It took me years to be comfortable in my own skin, to own my own space, and be content with who I am.

I was a “surprise” child, with a different father than my 4 older siblings. I didn’t fit in their puzzle.

My birth father had a family of his own. Somewhere on the planet, I have 6 half-brothers and sisters (one within a month of my birthday) I have never met. So that was not the puzzle I fit into. Although, I have always been curious about them.

Baby Rhonda with a neighbor in Cincinnati Ohio
Me with one of our neighbors, circa 1967.

I was born in Cincinnati and lived there until I was 2. My mom was going through a divorce in the 60s and in a dysfunctional relationship with my birth father, so I had barriers to overcome from the beginning. As a broken family we struggled (being a newly single mom in the 60s couldn’t have been easy) we moved a lot and there wasn’t a lot of stability.

I remember being sad, my mom cried a lot, spent a lot of time in bed, she had headaches. As kids, we were shuffled about between sitters, friends whoever could look after us. My older siblings went to live with their dad, but that wasn’t my family. I think the younger of my brothers, who is seven years my senior, struggled with same feelings, not fitting in the family mold. He must have spent more time with mom in my early days because we have always had a bond. I think the break made all of us long for that perfect family.

Boby Rhonda's first birthday
My first birthday.

One of my first technicolor memories is of me stealing my brother’s matchbox cars, which were sacred, when he tried to take them back I hit him with a little wind-up music box that looked like a TV. Even though I wailed on him, we were tight.

Another of my early memories is being shuffled into the back seat of a Ford Mustang very late at night with everything we owned rolled up in a pink chenille bedspread. I remember it vividly because the chenille left a pattern on my face where I had fallen asleep on top of it. I was probably two or so. When I woke up we were in a new place, Lisle, Illinois, in a house with new people, my aunt and uncle. I don’t know if they knew it then, but they were soon to become my new mom and dad.

James Monroe sitting at the kitchen table among beer and booze bottles
My biological father, James Monroe.

My mom struggled with depression and at the age of four, my mom’s relationship with my father had fallen apart, she had a breakdown, couldn’t hold down a job and was struggling. She gave me up for adoption to her sister, my aunt. My two cousins, became my brother and sister, I think they were 16 and 18. While my new family loved me, took care of me, fed and clothed me, I still didn’t seem to fit. I didn’t understand what had happened to my family, what happened to my brother, where did he go? I had so many questions but as a kid, I didn’t know how to ask them and if I did, I couldn’t process the answers.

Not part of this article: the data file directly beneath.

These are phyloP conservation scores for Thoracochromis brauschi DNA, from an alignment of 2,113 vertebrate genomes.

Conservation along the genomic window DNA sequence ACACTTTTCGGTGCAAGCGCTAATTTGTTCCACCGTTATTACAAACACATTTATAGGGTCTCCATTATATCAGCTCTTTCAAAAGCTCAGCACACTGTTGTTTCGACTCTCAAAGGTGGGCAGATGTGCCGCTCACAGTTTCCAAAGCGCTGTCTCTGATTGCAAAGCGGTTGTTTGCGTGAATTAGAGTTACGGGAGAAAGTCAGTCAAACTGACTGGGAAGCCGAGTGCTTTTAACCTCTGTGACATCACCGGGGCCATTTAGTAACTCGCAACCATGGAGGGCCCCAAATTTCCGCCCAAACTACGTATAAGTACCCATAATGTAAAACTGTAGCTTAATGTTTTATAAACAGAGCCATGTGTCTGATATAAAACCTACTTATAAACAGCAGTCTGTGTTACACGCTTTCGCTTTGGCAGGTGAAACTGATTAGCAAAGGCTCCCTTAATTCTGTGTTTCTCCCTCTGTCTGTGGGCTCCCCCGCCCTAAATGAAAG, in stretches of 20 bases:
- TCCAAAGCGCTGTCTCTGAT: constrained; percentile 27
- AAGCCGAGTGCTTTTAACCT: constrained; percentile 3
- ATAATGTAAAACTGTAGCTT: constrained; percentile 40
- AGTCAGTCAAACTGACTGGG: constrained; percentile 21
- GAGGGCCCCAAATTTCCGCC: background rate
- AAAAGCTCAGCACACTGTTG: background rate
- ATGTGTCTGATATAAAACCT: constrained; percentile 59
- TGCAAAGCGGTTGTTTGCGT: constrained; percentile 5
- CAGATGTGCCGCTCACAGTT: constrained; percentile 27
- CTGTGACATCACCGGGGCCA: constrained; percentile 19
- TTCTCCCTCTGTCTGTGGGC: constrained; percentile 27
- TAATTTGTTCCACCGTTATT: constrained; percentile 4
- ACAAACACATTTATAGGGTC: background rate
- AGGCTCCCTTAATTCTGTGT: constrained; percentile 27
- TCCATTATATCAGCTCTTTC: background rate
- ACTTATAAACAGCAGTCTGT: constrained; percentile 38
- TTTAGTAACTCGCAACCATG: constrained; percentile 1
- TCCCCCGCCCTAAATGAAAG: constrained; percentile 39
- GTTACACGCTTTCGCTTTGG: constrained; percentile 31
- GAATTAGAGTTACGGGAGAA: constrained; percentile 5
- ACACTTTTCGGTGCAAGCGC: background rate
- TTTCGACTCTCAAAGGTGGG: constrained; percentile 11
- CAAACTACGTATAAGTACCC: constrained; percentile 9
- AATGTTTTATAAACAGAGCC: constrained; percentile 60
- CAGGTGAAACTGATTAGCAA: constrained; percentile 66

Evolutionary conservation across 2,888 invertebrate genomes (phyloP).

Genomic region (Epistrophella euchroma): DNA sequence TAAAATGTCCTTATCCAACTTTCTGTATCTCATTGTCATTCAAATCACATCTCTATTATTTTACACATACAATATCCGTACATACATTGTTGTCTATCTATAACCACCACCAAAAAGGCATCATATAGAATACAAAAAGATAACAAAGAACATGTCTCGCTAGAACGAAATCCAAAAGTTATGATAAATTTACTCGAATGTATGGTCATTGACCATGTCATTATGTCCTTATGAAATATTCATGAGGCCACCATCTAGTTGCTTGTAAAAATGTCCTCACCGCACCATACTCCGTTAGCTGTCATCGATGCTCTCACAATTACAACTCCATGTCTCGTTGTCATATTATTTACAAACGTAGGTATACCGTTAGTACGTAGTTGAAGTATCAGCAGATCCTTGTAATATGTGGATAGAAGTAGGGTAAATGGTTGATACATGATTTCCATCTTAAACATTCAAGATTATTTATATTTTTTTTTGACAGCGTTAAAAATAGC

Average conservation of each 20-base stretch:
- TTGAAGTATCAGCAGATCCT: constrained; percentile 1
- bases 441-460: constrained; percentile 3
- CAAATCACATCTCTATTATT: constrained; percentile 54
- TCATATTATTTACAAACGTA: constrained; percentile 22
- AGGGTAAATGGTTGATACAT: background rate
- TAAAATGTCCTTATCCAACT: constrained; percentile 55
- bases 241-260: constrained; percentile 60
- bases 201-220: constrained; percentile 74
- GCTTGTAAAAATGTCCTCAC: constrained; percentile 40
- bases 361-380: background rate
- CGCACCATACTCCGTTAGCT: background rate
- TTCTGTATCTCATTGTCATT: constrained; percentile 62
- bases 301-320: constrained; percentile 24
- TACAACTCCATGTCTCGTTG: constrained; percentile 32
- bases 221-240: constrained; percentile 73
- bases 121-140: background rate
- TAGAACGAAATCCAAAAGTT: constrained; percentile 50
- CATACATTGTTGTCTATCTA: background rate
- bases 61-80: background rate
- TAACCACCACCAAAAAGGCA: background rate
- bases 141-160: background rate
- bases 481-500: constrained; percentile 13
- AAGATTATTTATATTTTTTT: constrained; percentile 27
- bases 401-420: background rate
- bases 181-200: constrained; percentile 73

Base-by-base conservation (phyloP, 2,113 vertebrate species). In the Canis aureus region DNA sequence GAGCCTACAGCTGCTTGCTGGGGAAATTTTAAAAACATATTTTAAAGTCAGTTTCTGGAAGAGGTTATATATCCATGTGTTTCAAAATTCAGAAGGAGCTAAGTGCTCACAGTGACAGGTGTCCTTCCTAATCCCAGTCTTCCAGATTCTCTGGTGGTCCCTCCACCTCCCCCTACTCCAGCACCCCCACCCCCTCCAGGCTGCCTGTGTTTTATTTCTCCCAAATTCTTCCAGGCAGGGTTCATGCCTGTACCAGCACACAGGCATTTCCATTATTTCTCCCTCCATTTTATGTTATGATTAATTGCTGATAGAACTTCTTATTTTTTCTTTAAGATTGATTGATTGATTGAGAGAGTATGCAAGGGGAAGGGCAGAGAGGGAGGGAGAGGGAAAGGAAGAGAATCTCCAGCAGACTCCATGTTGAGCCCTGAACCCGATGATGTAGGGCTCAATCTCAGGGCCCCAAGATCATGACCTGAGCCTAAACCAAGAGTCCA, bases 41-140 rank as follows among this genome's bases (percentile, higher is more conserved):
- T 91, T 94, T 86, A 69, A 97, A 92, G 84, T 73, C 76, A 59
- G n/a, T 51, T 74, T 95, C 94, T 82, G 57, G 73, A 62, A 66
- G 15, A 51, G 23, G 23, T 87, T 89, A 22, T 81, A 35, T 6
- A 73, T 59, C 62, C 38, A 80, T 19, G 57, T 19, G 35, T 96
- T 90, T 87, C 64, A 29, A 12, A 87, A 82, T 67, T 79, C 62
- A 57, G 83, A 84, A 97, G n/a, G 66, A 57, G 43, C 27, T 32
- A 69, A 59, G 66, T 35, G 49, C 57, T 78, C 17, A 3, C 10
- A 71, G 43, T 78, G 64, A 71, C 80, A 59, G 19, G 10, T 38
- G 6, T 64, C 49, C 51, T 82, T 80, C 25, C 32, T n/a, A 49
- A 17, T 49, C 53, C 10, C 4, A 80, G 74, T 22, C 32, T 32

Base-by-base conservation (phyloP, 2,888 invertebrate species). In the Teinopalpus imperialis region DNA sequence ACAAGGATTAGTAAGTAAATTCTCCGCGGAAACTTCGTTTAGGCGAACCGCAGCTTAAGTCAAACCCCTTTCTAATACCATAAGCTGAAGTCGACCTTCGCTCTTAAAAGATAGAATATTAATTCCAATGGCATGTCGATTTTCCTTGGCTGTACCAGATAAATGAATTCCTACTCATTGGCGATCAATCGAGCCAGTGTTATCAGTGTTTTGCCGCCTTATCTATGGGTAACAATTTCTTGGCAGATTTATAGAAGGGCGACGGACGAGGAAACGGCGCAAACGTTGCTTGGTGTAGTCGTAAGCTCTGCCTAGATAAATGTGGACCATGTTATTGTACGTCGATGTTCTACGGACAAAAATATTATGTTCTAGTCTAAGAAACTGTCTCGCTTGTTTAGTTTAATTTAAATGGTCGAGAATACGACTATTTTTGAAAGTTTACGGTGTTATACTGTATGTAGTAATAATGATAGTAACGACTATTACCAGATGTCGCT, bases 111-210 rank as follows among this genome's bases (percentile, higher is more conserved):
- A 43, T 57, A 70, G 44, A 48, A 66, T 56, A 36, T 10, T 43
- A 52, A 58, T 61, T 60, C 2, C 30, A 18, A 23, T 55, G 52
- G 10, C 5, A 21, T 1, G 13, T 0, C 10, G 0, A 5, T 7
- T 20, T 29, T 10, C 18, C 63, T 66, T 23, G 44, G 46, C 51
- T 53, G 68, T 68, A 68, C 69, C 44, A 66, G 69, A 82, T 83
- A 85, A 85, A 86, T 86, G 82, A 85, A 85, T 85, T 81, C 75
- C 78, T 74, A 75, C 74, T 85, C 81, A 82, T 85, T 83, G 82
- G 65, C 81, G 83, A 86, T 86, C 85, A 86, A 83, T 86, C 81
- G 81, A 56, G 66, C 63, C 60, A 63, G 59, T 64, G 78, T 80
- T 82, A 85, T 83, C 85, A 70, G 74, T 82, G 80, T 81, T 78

I remember riding on the elevator for my adoption hearing. It was in a big building and I was afraid of the elevator. I didn’t want to get in. I was told if I behaved, we would get milkshakes afterward. Isn’t it funny, the things that you remember? After that day, I became someone else. How strange for a 4-year-old.

At the adoption my name was changed, not just my last name, but my first name, too. I remember struggling with that, not knowing when or how to answer people. I think it started as a nickname before the adoption, as I was named after a country song, and when it played, I danced. But that day everything shifted. I had a new mom and dad, new brother and sister.

Baby Rhonda with a neighbor on a blanket in the yard laughing
Me with neighbor, circa 1966.

All in all, I think I was a pretty happy kid, even though I couldn’t make sense of so many things in my world. I spent a lot of time with cousins when family came around. My mom’s family was a big one and most of my aunts and uncles had 3 or 4 kids. So when cousins got together we could get pretty loud. I loved those times of family. I always wanted to be like them, they knew each other, they got each other. They fit. They belonged. Their puzzles were in tact.

I’ve never been able to pin down why I always felt so out of place, so different. Was it inherited from a father I never knew, from a mother who struggled with feeling like an outsider herself, was being shuffled around as a kid? In the long run, does it matter? I think that feeling set me up for struggles along the way and it wasn’t until much later in life that I realized, everyone is different, no family is perfect, no story has only one chapter.

Different is what challenges us to search within ourselves, to search out God and what He has for us.